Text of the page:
This trip actually happened over a week ago, but the whole earthquake thing happened, and that pretty much monopolized this blog for three straight postings.
A couple of Saturdays ago I visited a high school pal, Mike, in New York City. Currently a full-time resident of L.A., he is working in the Big Apple part-time. Since Lisa was in Japan (see previous three posts) I decided to take the MegaBus to visit him in NYC.
Prior to moving to L.A., Mike lived in New York for over a decade, so he knows a thing or two about the city. My favorite way to tour a place is with someone who knows the ins and outs, and avoid the tourist traps. For instance, I have been to NYC nearly 10 times, but have yet to see the Statue of Liberty.
To give even further example, Mike and I visited NYC for the first time back in ’98. He was looking for an apartment, and I had nothing better to do. We were both 19 years old at the time, and had learned that without cash, all of the bars were forbidden to anyone 21 and under. Except for the strip clubs.
As Mike reminded me, the exact name of the establishment is Runway 69, and he still knows where it is. Well anyway, they let us 2 hicks in that strange night back in ’98. We were in teenage heaven. They served us beer and there were girls who were nice to us.
After our third beer, one of the girls says to us, “You know those are non-alcoholic, right?”
No, but we were still tipsy on life.
After an ill-advised trip to the ATM, we became separated and didn’t catch up with each other until we met up at the youth hostel. This was in the days before cell phones. We somehow survived.
Fast forward 13 years, we are a little wiser, have a little more money in our pockets and are allowed inside bars without showing I.D.
After viewing a picture of Mike and I from our latest excursion in NYC, my dear Lisa said, “You guys got old.”
We started our 2011 jaunt at Virgils’ Barbecue just outside of Times Square. Mike told me they had the “best wings ever.” I concur. As the bartender explained to us, the wings, which are the full wing – bicep and forearm – are smoked for two days before serving. When they are ordered, the wings are thrown on the grill for five minutes and smattered with Virgil’s homemade BBQ sauce. They are never fried, and the meat fell apart in my mouth.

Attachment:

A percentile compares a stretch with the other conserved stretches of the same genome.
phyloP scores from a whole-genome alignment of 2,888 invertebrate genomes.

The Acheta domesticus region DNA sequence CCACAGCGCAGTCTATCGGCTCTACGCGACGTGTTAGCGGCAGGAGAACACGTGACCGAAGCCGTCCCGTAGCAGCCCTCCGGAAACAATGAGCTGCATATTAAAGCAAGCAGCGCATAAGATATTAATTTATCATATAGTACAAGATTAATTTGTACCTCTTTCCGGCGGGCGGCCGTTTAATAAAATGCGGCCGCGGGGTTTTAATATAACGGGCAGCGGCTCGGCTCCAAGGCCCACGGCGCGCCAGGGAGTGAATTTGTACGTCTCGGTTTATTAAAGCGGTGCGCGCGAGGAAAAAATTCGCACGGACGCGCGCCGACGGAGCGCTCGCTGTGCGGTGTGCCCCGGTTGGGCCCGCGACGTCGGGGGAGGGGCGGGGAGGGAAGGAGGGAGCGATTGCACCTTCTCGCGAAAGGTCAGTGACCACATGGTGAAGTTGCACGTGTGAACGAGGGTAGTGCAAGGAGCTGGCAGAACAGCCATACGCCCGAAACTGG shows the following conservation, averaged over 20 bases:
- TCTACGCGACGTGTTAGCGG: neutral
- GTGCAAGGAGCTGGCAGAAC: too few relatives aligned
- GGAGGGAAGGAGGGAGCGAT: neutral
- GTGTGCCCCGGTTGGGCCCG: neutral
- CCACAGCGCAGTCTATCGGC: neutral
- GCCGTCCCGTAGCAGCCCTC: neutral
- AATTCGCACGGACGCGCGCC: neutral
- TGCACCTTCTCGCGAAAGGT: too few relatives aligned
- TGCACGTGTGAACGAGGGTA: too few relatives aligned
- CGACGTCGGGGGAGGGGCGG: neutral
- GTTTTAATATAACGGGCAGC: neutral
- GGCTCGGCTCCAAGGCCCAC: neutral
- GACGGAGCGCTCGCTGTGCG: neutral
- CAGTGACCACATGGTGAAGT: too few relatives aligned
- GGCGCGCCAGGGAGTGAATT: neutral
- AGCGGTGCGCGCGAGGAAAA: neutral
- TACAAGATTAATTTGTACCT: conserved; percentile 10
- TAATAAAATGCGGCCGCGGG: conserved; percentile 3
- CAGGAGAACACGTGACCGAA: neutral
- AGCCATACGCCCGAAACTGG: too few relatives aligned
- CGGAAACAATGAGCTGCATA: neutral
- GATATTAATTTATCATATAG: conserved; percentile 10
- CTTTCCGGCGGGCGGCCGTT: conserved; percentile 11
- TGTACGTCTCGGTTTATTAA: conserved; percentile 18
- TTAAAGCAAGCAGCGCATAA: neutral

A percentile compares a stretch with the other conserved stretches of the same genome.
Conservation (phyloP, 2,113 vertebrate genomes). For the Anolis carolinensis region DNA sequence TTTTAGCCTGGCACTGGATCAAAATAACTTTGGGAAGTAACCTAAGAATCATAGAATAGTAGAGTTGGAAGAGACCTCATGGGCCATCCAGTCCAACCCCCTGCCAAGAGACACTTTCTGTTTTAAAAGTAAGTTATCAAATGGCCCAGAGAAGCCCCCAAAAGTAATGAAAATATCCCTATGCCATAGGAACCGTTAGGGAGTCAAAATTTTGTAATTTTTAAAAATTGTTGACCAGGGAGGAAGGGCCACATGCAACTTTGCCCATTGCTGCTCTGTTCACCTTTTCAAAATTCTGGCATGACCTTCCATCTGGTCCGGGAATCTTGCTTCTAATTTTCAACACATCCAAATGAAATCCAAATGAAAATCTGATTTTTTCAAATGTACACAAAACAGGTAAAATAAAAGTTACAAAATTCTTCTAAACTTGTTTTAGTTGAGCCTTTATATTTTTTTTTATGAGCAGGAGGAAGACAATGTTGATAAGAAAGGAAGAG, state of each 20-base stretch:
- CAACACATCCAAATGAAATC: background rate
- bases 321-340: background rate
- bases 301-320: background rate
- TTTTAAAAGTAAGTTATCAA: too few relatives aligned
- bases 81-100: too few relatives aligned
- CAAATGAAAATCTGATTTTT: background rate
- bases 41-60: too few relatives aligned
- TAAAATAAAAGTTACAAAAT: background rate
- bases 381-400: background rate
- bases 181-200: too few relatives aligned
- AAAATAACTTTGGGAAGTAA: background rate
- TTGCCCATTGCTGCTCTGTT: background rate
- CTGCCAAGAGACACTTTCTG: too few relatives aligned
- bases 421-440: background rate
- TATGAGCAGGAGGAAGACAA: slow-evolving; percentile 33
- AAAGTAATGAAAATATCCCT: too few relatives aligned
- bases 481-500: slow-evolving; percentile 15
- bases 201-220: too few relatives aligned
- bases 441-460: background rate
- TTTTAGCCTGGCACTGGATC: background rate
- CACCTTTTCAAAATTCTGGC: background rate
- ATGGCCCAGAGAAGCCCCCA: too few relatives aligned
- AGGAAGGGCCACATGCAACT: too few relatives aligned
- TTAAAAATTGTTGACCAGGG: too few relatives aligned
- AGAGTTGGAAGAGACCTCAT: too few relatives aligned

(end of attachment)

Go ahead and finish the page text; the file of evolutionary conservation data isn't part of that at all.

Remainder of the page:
Not only that, the wings were less than $12.
The day was off to a good start.
Next we took the subway to Brooklyn, where Mike lived for the majority of a decade. He wanted to see his old neighborhood, which was once a run down warehouse district. Now they are trying to build high rises along the East River
over looking Manhattan.
Mike was flabbergasted by the change. He pointed out where the hookers used to hang out and where they used to slip through a chain link fence to smoke next to the river. Now there is a manicured park and a serpentine, metal sculpture.
After gawking at the scenery like a couple of lost frat boys, we regrouped and stopped by an Irish pub where Mike and his buddies used to hang out, and we got a 32 oz. Budweiser in a styrofoam cup. A toothless man who looked like he belonged in Arkansas tended bar, while one other bearded dude our age sat alone watching an Angelina Jolie movie.
The 32 oz. of beer went down surprisingly quick. We continued our bar crawl by revisiting an establishment that used to be known as Kokies. It slightly resembled its former self, but was missing the curtains, and they opened up the back patio.
As Mike said, “None of these people know what used to go on in here.”
After a Corona, we took a cab to The Freedom Tower, currently under construction. This is the skyscraper being built on the site of the former World Trade Center. This is still such a sentimental place.
Aaron Dabney and I visited the site of the World Trade Center in late December of 2001. The crater was still smoking. The enigma continues to stop me in my boots, the feeling of hatred, violence and terror hangs in the air, and is rather overwhelming.
We took a few pictures and continued our caravan on foot north through Manhattan. We passed through The Highline Park, a new gardened walkway built on an old railroad track two stories above the city.
We stopped for dinner at a restaurant, whose name I can’t remember, because it was fairly unmemorable. Then we made our way to Time’s Square where we met up with fellow CF High alum Nick Mullan and his brother Alex. We had a few cocktails before catching the midnight performance of comedian Paul Mooney.
Mooney is best known as the quasi-black-swami on the now-defunct Chapelle Show. He didn’t start his set until after 1 a.m. He started out pretty witty. Making fun of white people and other bureaucratic indiscrepancies of American society. As part of the minority white population in the theater, we laughed heartily.
After a couple of hours, we realized Mooney was just saying whatever came off the top of his head, and most of the crowd had left. It was 4 a.m., and time to wrap it up.
It was a good time, but we were old, and needed our rest.